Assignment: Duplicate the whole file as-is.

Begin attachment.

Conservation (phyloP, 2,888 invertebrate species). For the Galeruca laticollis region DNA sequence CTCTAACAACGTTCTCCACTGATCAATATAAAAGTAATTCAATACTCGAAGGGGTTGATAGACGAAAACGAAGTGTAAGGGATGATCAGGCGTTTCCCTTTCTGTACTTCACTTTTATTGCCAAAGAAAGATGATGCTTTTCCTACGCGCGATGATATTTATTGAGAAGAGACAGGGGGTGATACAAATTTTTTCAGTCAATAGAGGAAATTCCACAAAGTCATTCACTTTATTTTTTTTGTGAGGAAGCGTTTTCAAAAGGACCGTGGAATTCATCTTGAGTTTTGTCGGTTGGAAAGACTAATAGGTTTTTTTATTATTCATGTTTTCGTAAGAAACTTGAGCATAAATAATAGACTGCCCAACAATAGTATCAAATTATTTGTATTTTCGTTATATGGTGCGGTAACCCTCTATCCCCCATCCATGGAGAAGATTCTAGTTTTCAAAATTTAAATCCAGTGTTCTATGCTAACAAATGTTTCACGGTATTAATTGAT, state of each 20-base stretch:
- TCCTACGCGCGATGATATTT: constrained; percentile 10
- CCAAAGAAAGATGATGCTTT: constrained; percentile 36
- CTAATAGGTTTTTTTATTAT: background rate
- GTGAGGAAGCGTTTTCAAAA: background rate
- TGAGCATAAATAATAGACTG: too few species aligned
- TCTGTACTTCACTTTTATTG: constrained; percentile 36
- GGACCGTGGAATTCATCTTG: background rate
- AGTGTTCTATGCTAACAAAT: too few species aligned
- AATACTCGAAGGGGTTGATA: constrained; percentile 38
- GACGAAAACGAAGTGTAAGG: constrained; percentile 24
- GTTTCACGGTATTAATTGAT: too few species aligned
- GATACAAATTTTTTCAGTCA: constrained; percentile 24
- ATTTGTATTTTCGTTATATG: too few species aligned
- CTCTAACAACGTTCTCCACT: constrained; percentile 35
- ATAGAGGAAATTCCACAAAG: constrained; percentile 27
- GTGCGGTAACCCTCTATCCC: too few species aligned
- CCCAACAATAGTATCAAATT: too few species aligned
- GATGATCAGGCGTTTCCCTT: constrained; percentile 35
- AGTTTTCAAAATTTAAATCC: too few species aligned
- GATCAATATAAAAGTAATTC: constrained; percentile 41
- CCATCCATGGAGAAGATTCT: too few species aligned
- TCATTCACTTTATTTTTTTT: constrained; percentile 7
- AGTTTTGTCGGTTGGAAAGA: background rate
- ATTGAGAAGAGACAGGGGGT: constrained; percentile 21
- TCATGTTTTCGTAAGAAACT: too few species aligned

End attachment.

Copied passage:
Conservation (phyloP, 2,888 invertebrate species). For the Galeruca laticollis region DNA sequence CTCTAACAACGTTCTCCACTGATCAATATAAAAGTAATTCAATACTCGAAGGGGTTGATAGACGAAAACGAAGTGTAAGGGATGATCAGGCGTTTCCCTTTCTGTACTTCACTTTTATTGCCAAAGAAAGATGATGCTTTTCCTACGCGCGATGATATTTATTGAGAAGAGACAGGGGGTGATACAAATTTTTTCAGTCAATAGAGGAAATTCCACAAAGTCATTCACTTTATTTTTTTTGTGAGGAAGCGTTTTCAAAAGGACCGTGGAATTCATCTTGAGTTTTGTCGGTTGGAAAGACTAATAGGTTTTTTTATTATTCATGTTTTCGTAAGAAACTTGAGCATAAATAATAGACTGCCCAACAATAGTATCAAATTATTTGTATTTTCGTTATATGGTGCGGTAACCCTCTATCCCCCATCCATGGAGAAGATTCTAGTTTTCAAAATTTAAATCCAGTGTTCTATGCTAACAAATGTTTCACGGTATTAATTGAT, state of each 20-base stretch:
- TCCTACGCGCGATGATATTT: constrained; percentile 10
- CCAAAGAAAGATGATGCTTT: constrained; percentile 36
- CTAATAGGTTTTTTTATTAT: background rate
- GTGAGGAAGCGTTTTCAAAA: background rate
- TGAGCATAAATAATAGACTG: too few species aligned
- TCTGTACTTCACTTTTATTG: constrained; percentile 36
- GGACCGTGGAATTCATCTTG: background rate
- AGTGTTCTATGCTAACAAAT: too few species aligned
- AATACTCGAAGGGGTTGATA: constrained; percentile 38
- GACGAAAACGAAGTGTAAGG: constrained; percentile 24
- GTTTCACGGTATTAATTGAT: too few species aligned
- GATACAAATTTTTTCAGTCA: constrained; percentile 24
- ATTTGTATTTTCGTTATATG: too few species aligned
- CTCTAACAACGTTCTCCACT: constrained; percentile 35
- ATAGAGGAAATTCCACAAAG: constrained; percentile 27
- GTGCGGTAACCCTCTATCCC: too few species aligned
- CCCAACAATAGTATCAAATT: too few species aligned
- GATGATCAGGCGTTTCCCTT: constrained; percentile 35
- AGTTTTCAAAATTTAAATCC: too few species aligned
- GATCAATATAAAAGTAATTC: constrained; percentile 41
- CCATCCATGGAGAAGATTCT: too few species aligned
- TCATTCACTTTATTTTTTTT: constrained; percentile 7
- AGTTTTGTCGGTTGGAAAGA: background rate
- ATTGAGAAGAGACAGGGGGT: constrained; percentile 21
- TCATGTTTTCGTAAGAAACT: too few species aligned